Newmont Wins Civil Suit in Jakarta, Rick Ness Retires

The mining thread at this blog has been dominated by the Buyat Bay saga; the alleged deliberate pollution of the bay, fishing village and its fringing coral reef in North Sulawesi, Indonesia, by US mining giant Newmont and in particular its Indonesian boss Richard Ness.

I attended the verdict in the criminal trial of Mr Ness earlier this year. He was acquitted of all charges.

National environment group WALHI brought a civil suit against Newmont about a month before that verdict was due to be handed down. On Tuesday December 18, 2007 the South Jakarta District Court of Indonesia cleared Newmont of any environmental wrongdoing at Buyat Bay, dismissing the civil suit. A spokesperson for Newmont commented that, “We hope this second exoneration by yet another Indonesian court will put to rest – once and for all – the hoax that Buyat Bay is polluted.”

An opinion piece in The Wall Street Journal included comment that, “Accusations against business folks these days get a lot more publicity than acquittals do, so we thought we’d let you know about a victory for a U.S. mining company facing bogus charges that it was responsible for killing poor villagers in Indonesia. The case was promoted by environmentalists and hyped with a 2,600-word page-one article in the New York Times in 2004.”

The same week Newmont was cleared in Jakarta, Rick Ness announced his retirement. My best wishes to Rick and Nova for life after Newmont.

You can read more about the Buyat Bay Saga at his son Eric’s website:

4 Responses to Newmont Wins Civil Suit in Jakarta, Rick Ness Retires

  1. Schiller Thurkettle December 29, 2007 at 8:59 am #

    environmentalists… bogus… hoax… This Green legacy may eventually threaten attire on St. Paddy’s day, due to assaults on those ‘wearin’ th’ Green.’

  2. chrisgo December 29, 2007 at 7:11 pm #

    A case of malicious prosecution perhaps?

  3. cinders December 31, 2007 at 9:19 am #

    This is an amazing story of environmental NGOs and the media (NY Times Sept 2004) making outrageous allegations that are finally rejected years later. In the mean time individuals and businesses are vilified as “environmental destroyers.”

    It is perhaps pure coincidence that as the Buyat Bay saga is resolved in Indonesia that at the Southern end of Australia, at Recherche Bay, the truth has finally come out about private land that was also subject to outrageous claims of ENGOs and the Media.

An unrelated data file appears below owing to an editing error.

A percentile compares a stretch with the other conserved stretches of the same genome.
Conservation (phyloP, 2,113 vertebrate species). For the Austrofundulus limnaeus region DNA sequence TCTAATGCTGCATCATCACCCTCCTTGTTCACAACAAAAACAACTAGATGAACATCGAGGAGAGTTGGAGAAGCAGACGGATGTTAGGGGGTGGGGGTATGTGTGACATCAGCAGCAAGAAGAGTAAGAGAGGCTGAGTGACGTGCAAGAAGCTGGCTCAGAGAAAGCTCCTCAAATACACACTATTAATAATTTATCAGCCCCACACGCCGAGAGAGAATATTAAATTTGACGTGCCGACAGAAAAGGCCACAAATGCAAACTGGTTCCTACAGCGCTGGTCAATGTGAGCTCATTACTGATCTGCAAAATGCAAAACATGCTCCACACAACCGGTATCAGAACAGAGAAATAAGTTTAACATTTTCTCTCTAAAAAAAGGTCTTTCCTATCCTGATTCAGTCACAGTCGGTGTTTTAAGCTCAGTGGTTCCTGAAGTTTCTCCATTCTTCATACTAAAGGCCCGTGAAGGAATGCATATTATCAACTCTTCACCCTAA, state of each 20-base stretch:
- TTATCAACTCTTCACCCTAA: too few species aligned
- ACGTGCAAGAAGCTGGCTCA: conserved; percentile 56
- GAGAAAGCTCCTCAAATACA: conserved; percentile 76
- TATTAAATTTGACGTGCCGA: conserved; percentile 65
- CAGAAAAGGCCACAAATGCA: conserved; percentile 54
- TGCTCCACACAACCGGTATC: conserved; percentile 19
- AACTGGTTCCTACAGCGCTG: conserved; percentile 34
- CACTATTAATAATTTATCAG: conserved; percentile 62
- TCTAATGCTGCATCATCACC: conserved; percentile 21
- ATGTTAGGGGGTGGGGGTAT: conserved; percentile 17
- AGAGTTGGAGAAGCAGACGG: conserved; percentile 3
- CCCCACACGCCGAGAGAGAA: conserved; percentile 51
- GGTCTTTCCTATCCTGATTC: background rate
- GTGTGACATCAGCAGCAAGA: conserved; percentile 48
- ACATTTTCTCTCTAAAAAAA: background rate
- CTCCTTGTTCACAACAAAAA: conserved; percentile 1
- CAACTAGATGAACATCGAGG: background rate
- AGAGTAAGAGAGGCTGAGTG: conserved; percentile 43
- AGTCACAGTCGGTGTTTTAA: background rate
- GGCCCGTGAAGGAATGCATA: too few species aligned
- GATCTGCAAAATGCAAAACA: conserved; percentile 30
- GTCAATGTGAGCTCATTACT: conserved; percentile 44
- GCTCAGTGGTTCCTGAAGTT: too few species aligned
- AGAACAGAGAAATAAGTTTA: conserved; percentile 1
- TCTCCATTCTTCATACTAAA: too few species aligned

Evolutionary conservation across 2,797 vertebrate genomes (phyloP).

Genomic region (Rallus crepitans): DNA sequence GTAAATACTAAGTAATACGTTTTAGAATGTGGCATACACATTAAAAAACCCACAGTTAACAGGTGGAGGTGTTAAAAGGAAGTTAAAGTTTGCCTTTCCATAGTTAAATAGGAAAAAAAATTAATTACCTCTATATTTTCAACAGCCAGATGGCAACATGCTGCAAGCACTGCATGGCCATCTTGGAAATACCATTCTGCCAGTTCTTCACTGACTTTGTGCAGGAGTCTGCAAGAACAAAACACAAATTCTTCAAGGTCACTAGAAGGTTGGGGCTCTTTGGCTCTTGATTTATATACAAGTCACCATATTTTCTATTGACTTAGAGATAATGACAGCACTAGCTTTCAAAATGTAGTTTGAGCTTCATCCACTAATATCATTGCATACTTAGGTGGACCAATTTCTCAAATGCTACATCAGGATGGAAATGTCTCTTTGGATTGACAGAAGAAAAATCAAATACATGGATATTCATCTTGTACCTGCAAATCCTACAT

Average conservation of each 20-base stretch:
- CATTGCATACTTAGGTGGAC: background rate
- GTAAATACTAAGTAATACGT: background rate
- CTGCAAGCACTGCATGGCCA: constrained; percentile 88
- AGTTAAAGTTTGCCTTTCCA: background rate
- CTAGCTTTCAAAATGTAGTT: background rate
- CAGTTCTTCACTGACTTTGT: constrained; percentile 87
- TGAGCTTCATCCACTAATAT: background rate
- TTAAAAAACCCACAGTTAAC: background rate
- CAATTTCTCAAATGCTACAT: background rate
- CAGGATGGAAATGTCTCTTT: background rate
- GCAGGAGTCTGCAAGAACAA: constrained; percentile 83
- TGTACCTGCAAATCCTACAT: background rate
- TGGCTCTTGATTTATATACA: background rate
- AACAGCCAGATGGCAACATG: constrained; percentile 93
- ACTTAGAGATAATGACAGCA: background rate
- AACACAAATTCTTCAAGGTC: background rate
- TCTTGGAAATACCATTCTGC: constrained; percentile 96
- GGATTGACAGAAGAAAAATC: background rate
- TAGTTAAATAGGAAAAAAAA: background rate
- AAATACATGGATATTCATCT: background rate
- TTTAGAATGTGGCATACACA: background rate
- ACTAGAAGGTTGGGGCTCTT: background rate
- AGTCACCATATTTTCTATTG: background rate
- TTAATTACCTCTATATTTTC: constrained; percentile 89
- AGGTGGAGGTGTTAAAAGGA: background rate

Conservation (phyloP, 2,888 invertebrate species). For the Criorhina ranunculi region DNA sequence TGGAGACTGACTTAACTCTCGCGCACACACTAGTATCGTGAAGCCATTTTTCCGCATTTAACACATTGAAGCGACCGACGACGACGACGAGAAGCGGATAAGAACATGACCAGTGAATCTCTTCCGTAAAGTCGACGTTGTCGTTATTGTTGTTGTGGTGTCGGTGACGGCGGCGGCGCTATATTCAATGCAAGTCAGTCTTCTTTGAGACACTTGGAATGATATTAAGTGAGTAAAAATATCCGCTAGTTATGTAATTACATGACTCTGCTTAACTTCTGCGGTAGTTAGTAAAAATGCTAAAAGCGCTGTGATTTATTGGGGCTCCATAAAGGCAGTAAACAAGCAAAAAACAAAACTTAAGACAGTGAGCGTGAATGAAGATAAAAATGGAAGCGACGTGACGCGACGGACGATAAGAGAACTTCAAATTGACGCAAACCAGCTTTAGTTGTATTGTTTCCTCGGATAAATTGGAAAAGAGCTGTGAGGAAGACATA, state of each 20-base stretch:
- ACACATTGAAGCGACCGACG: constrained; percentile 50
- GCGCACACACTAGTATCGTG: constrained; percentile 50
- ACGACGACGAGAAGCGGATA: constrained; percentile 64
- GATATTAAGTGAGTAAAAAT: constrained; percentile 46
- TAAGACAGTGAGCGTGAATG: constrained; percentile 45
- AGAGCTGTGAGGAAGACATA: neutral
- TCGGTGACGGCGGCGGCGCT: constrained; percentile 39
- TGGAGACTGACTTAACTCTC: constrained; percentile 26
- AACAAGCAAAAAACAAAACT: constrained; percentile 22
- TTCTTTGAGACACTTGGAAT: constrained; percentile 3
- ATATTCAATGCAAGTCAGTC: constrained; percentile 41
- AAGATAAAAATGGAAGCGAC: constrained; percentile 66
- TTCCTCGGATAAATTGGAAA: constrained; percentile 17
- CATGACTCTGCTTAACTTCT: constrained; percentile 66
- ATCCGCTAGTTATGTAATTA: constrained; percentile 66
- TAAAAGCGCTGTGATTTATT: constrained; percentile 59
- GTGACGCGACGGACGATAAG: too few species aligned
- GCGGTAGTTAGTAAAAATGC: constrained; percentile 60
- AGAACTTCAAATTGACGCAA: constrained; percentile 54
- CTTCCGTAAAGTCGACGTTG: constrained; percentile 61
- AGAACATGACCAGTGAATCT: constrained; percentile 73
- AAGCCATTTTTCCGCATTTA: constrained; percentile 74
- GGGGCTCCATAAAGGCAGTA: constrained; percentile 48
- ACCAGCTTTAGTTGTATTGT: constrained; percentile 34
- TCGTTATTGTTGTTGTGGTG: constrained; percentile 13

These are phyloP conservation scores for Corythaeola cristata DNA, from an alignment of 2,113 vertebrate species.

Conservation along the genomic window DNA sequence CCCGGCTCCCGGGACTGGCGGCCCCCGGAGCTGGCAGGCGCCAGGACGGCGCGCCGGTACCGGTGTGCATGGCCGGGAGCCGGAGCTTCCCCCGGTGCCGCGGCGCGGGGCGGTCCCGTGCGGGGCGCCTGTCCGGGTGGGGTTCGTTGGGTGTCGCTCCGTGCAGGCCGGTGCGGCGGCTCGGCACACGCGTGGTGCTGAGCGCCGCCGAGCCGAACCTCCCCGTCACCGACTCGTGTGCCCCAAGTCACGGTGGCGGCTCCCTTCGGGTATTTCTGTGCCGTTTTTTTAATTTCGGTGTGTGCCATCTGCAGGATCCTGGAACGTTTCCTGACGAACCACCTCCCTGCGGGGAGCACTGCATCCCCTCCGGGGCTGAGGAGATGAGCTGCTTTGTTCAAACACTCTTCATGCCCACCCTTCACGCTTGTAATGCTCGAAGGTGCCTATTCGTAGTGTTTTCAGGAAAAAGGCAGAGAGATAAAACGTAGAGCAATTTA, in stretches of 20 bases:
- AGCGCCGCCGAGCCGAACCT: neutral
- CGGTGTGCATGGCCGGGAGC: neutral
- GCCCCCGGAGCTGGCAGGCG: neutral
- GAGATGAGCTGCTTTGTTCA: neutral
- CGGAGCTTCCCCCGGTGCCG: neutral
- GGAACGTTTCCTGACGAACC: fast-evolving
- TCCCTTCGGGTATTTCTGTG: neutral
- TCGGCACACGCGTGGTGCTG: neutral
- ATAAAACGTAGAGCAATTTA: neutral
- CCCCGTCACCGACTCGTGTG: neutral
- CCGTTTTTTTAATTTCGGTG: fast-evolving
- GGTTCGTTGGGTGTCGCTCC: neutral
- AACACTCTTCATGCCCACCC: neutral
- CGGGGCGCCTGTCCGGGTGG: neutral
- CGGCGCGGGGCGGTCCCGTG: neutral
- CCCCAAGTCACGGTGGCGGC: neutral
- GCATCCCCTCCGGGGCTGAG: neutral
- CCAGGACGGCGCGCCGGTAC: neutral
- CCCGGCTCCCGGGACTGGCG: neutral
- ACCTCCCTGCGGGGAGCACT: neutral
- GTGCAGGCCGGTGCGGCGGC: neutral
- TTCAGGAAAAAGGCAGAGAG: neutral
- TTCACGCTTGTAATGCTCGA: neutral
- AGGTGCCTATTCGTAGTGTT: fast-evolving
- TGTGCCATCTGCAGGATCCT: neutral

In October 2003 the ABC gave national prominence to a campaign to stop sustainable timber harvesting of regrowth forests. The ABC reported that the area had been visited by a French expedition in 1792 and 1793; and that the only way to stop the logging would be to find archaeological evidence on the private land. The best chance seemed to be the vegetable garden clearly marked ‘Jardin’ on the French map.

    It was hardly surprising that local activist Helen Gee found a stone walled garden on the private land. Helen Gee was one of the founding members of the Wilderness Society, She was a councillor with the Australian Conservation Foundation, campaign officer for the Tasmanian National Parks Association, convenor of the South East Forest Protection Group and of the Lake Pedder Restoration Committee.

    Despite the ‘garden’ that was found being in the wrong location, this fact did not stop the politicians and even the ‘scientists’.

    Senator Bob Brown, a Greens Party Senator in Federal Parliament said “I will stand here in the way of the bulldozers”.

    Dr Edward Duyker was quoted by the ABC “Well I think it’s an obscenity. It’s just an obscenity.”

    Even one of Australia’s best-known archaeologists John Mulvaney, demanded the preservation of the private land but added to the reasons in addition to the garden, the contact between the Aborigines and the French. He claimed that 25% of our knowledge of pre-European Aborigines comes from this little area.

    Now four years later, and after countless protests and media reports, millionaire Dick Smith getting involved and forking out almost $2 million to “save” the garden, we find that a French archeological team has proved beyond doubt that the ‘garden’ that was found had nothing at all to do with the French visit.

    The archaeological report is available at yet the French maps of the ‘garden’ were known way back in 2003 and even Duyker himself cast doubt on the garden’s location in another contemporary media interview.

    For those concerned about the aboriginal connection, the most likely location of this interaction was on land that has been owned by the Government and managed as a conservation area, and not on what was the private land.

    Like Buyat Bay the truth finally gets out, but with no thanks to ‘independent’ investigative media reporting.

  4. Helen Mahar December 31, 2007 at 1:57 pm #

    It is pleasing to see the Indonesian court system performing objectively.

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